On the flipside, legal requirements added without the user experience in mind can make a process clunky and result in loss of customers. But don’t fear, it is possible to create a self-service experience that is both customer-friendly and meets compliance requirements. Companies can ensure terms and conditions, and privacy policies are part of the self-service workflow by collaborating with legal. 

Choose the right contracts

Sometimes contracts hold a business back from becoming fully self-service, because many of the traditional agreements don’t work in this workflow, including pen and paper contract, PDF, and traditional e-signature. Shifting to embedded signing, also known as API signing and clickwrap agreements, will set a business up for success. 

Embedded signing allows a user to accept an agreement embedded into a website or application. This is ideal for presenting standardized contracts to a wide range of signers as it eliminates the need to upload, send and sign an individual contract via email. For example, when onboarding a new vendor, a business can utilize embedded signatures to handle the agreements involved that require signatures from multiple parties.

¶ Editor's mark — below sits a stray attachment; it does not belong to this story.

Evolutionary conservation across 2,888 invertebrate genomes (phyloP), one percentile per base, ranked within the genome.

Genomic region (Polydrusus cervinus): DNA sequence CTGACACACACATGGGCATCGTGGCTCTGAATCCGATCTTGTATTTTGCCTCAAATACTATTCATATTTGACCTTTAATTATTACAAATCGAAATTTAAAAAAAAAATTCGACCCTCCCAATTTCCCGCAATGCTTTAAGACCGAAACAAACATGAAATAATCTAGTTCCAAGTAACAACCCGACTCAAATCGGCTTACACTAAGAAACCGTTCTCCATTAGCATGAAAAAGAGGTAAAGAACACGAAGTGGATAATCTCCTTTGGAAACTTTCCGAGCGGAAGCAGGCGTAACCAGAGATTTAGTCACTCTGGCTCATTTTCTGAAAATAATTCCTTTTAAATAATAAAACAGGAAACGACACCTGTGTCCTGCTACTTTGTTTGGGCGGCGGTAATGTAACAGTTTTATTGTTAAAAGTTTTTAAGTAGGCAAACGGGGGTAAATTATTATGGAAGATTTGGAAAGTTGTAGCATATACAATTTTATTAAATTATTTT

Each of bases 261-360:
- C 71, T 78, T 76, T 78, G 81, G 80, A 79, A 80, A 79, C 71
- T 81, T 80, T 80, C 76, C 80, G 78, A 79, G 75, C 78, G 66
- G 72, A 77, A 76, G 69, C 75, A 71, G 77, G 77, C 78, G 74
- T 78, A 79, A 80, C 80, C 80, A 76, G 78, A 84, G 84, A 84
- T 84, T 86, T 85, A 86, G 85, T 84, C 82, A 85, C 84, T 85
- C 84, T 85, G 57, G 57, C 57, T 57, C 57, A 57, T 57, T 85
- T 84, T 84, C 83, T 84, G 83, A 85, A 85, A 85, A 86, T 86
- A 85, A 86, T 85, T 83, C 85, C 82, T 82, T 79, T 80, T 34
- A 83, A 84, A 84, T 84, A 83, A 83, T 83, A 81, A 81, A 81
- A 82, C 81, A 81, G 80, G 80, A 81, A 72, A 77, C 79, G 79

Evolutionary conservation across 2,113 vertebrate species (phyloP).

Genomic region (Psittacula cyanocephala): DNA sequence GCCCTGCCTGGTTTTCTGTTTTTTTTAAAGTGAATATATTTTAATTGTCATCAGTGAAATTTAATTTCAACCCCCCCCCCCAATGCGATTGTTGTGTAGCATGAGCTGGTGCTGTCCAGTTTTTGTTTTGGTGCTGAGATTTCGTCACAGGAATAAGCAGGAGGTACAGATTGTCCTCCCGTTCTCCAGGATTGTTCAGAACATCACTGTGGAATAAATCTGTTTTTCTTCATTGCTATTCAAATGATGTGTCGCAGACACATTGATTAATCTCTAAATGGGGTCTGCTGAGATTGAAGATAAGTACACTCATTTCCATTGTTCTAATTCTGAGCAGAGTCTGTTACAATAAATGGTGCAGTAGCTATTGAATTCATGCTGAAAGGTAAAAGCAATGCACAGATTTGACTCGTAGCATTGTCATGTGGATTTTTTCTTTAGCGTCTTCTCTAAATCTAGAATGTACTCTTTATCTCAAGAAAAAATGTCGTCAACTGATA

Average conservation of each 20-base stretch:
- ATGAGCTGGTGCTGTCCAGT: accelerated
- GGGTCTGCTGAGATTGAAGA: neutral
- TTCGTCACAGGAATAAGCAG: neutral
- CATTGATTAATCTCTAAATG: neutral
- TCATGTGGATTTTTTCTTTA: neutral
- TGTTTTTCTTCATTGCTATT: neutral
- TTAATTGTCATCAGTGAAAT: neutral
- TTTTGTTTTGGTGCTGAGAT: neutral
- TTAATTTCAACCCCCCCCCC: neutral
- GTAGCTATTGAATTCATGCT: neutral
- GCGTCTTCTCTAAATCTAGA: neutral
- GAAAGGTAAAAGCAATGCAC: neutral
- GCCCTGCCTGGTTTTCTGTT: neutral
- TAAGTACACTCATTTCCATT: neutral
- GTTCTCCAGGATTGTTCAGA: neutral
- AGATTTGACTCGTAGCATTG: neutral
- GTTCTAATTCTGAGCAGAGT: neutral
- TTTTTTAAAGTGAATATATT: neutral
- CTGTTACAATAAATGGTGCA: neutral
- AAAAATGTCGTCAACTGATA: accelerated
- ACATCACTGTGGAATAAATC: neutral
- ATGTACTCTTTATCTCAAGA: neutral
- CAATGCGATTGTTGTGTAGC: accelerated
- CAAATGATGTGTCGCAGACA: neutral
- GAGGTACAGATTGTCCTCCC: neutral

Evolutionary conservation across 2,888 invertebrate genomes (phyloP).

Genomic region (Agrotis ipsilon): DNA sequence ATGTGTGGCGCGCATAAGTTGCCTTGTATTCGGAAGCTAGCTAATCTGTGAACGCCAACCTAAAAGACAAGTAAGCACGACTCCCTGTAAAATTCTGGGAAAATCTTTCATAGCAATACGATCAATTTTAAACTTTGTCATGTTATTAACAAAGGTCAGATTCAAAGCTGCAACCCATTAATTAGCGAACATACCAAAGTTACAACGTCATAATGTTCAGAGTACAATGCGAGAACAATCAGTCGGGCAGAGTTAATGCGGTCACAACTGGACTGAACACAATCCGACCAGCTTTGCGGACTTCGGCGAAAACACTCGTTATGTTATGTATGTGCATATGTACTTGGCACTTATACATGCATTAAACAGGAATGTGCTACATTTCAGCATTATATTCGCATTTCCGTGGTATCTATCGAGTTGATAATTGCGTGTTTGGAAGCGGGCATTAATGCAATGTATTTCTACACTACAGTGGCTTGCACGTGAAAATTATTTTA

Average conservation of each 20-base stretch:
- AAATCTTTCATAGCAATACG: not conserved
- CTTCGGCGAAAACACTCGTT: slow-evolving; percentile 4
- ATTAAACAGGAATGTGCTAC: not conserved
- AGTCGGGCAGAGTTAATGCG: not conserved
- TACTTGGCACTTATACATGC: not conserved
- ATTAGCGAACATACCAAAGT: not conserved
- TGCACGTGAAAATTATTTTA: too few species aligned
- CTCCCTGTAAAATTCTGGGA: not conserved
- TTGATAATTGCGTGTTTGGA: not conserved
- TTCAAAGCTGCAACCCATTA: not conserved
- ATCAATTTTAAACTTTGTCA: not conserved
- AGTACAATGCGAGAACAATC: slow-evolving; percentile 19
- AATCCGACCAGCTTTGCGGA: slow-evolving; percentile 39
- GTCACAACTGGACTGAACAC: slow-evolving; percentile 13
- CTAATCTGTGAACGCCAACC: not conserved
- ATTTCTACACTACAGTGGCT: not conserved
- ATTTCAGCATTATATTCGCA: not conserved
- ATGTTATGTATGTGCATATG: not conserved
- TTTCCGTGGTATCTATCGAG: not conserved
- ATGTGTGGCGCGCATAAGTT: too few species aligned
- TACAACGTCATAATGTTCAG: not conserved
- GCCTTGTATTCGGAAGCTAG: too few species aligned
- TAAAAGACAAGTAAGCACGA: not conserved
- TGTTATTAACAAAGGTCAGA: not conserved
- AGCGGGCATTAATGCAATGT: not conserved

A clickwrap agreement is a one-click experience for critical processes from signup to checkout. Agreements, including privacy policies, license agreements, and general website terms, are better suited for clickwrap versus e-signature. And, this type of contract provides acceptance quickly, reduces redlining and creates a better user experience. It’s a fast, efficient and compliant signing experience; and, the best way to enable a self-service workflow. 

Take a holistic approach

It is not enough to create a self-service customer support system, organizations need to think holistically. A whole business model needs to be scaled to deliver a self-service product, solution, good and/or service. But providing a good customer experience goes beyond the initial touch, organizations need to also consider what happens both before and after the service is provided, such as onboarding, navigating your platform and the sales cycle.